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Facebook: 'We didn't patent stalking logged-off users'

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Facebook has rebuffed claims that a patent it was recently granted describes the ability to track logged-out users.

A company spokeswoman told The Register that the “Communicating Information in a Social Network System about Activities from Another Domain” patent, which was granted by the US Patent & Trademark Office (USPTO) on 22 September, was about "creating a social experience".

She said it wasn't intended to track users as claimed by various bloggers over the weekend, adding: "That is my understanding, anyway."

Facebook pointed at section 0099 in the patent document, in an effort to assure us that it wasn't tracking anyone not logged into the network.

"Some people have suggested that this application is intended to patent tracking of logged out users. Nothing could be further from the truth," retorted the company.

"Instead, a careful reading of the application shows that the patent is actually describing a fundamental part of Facebook Platform - creating social experiences across the web without logging into Facebook repeatedly or third-party sites at all."

Facebook applied for the patent on 8 February this year, and the invention was granted by the USPTO last month. On the 23 September - the day after the patent was anointed - the company revised its data use policy.

But there isn't actually a smoking gun in the document, even if does mention the word "unicorn" by way of explaining how its "conversion tracking" works.

Conversion tracking - measuring how many people actually go on to buy or do something with a site after clicking through an advert - is a method long used by the likes of Google and Microsoft to grease their ad engines and ultimately generate more cash from marketing campaigns.

In fact, conversion tracking isn't new to Facebook either. It seems the latest patent simply demonstrates how the company is trying to refine its tech to squeeze more revenue juice out of other websites that use its social plugins, and in turn help advertisers nail how effective their ads are.

Here's more from the firm's spokeswoman: "What is being described in section [0099] of the application is the fact that you don't have to log into Facebook again at each third party site in order to see social plugin content. You just have to be currently logged in to Facebook when you visit the site."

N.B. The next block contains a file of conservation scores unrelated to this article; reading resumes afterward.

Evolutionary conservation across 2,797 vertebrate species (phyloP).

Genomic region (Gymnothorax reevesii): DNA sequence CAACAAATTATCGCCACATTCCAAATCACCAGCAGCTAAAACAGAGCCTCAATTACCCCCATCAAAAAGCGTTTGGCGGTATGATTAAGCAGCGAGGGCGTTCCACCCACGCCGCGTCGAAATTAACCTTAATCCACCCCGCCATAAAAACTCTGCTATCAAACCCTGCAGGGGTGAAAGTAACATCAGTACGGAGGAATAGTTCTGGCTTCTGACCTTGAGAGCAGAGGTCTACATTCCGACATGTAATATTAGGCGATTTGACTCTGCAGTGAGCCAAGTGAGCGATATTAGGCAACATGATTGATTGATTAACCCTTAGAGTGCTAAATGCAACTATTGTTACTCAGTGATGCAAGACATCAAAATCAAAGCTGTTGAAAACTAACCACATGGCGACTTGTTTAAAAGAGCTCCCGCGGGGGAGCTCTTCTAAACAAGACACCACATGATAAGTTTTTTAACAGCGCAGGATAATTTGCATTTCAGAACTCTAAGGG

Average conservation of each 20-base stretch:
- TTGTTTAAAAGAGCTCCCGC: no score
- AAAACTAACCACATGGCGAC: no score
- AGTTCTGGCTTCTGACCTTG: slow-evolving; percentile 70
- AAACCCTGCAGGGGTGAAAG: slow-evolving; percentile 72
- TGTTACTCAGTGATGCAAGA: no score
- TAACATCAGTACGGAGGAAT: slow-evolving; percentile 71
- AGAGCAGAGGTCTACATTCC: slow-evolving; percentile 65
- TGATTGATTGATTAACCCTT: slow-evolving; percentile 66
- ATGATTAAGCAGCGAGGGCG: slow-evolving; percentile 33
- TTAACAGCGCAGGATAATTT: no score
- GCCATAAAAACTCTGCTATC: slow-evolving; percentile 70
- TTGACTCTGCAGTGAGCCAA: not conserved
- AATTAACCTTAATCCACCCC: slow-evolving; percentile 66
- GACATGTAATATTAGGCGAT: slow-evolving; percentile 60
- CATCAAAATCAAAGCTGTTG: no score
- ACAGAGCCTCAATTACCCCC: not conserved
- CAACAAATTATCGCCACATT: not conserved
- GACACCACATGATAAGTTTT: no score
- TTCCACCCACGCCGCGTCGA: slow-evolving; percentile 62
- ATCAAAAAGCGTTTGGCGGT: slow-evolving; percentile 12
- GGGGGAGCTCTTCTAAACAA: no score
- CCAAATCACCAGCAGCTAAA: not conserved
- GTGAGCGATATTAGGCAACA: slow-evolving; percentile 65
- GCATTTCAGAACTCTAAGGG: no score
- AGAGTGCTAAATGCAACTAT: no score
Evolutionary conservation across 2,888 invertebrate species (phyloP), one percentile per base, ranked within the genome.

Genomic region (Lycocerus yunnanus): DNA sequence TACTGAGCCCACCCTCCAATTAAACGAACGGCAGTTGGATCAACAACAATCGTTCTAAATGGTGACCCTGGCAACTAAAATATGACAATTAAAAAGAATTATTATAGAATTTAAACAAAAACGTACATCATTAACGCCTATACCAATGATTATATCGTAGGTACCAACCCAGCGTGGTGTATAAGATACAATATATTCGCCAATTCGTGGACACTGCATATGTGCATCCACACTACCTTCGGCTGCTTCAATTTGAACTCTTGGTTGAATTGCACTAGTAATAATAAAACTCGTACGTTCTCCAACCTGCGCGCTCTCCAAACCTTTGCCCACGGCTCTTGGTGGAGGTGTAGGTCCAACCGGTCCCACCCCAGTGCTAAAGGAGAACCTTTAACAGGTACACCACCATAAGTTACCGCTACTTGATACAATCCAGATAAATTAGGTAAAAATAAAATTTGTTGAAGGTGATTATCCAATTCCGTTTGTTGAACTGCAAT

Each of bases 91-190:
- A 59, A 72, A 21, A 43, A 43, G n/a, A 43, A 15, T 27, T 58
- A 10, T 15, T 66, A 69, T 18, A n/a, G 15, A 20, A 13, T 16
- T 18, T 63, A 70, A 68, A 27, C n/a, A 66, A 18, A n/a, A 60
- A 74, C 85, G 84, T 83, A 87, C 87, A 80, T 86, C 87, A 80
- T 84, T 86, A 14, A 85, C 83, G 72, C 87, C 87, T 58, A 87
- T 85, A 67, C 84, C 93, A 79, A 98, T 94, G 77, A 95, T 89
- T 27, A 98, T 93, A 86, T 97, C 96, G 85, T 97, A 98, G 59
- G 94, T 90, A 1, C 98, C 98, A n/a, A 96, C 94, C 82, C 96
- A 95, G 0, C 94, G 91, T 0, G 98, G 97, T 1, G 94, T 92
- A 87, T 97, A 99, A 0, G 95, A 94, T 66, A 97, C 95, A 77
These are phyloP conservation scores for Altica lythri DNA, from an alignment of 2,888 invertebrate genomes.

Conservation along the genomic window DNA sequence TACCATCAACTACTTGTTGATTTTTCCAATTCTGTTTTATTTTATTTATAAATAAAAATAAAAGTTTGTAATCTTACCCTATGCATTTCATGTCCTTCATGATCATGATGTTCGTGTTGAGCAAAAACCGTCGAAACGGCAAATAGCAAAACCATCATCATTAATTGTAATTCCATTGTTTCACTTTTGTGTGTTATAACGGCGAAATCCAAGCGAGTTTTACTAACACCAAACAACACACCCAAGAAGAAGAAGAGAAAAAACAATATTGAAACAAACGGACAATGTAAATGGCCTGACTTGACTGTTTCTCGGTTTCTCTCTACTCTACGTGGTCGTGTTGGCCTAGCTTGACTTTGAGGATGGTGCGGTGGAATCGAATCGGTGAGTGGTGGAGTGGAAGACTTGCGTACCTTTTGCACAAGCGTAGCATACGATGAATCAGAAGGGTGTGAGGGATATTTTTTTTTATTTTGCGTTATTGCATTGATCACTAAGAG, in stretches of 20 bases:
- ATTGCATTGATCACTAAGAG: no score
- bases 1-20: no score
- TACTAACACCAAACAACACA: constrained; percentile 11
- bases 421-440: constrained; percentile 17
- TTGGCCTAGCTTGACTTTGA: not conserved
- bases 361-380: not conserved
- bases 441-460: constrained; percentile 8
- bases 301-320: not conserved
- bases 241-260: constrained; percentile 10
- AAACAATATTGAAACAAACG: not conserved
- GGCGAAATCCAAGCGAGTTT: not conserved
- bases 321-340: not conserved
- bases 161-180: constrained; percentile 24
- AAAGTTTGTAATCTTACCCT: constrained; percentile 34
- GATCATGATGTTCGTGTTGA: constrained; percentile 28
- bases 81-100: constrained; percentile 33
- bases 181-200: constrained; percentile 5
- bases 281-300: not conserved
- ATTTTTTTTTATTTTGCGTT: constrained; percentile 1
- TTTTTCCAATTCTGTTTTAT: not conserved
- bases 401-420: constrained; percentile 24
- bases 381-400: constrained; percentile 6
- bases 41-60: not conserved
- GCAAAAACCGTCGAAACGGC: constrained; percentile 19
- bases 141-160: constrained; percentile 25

A unicorn shies away from an approaching patent lawyer

Put another way, if you're running Facebook on the same browser as the one you use for all your surfing needs on the net, then expect the ubiquitous social network to track many of your online clicks via its huge, pulsating [horrid biztalk alert] partner ecosystem.

And it's important to note that Facebook confirmed two years ago that it would soon be sharing much more user data with its ad pals.

"Most advertisers already do this [conversion tracking] in other places on the web. Should Facebook provide this, we'll continue to respect your privacy by not sharing your information with advertisers, and we'll anonymise any information we receive," said the company in October 2009.

Now, ahead of going public next year, the “Communicating Information in a Social Network System about Activities from Another Domain” patent simply demonstrates that Facebook is serious about playing with the big boys when its comes to juicing data online.

For some time the Mark Zuckerberg-run outfit has been morphing into a platform. Its wonks insist, too, that they don't really think of themselves as a social network.

All very true. Facebook is a company vying to be the world's biggest ad broker by building its very own content silo with search powered by Microsoft's Bing. Third parties are invited to enter Zuck's ranch as long as they play by his rules. See the recent Spotify romance for reference.

Facebook might argue convincingly that it doesn't need Google to achieve all of this. But the truth will out only after the company that is said to be worth more than UK retail giant Tesco drops its private tag and starts sharing its revenue secrets with the world. ®

The next step in data security

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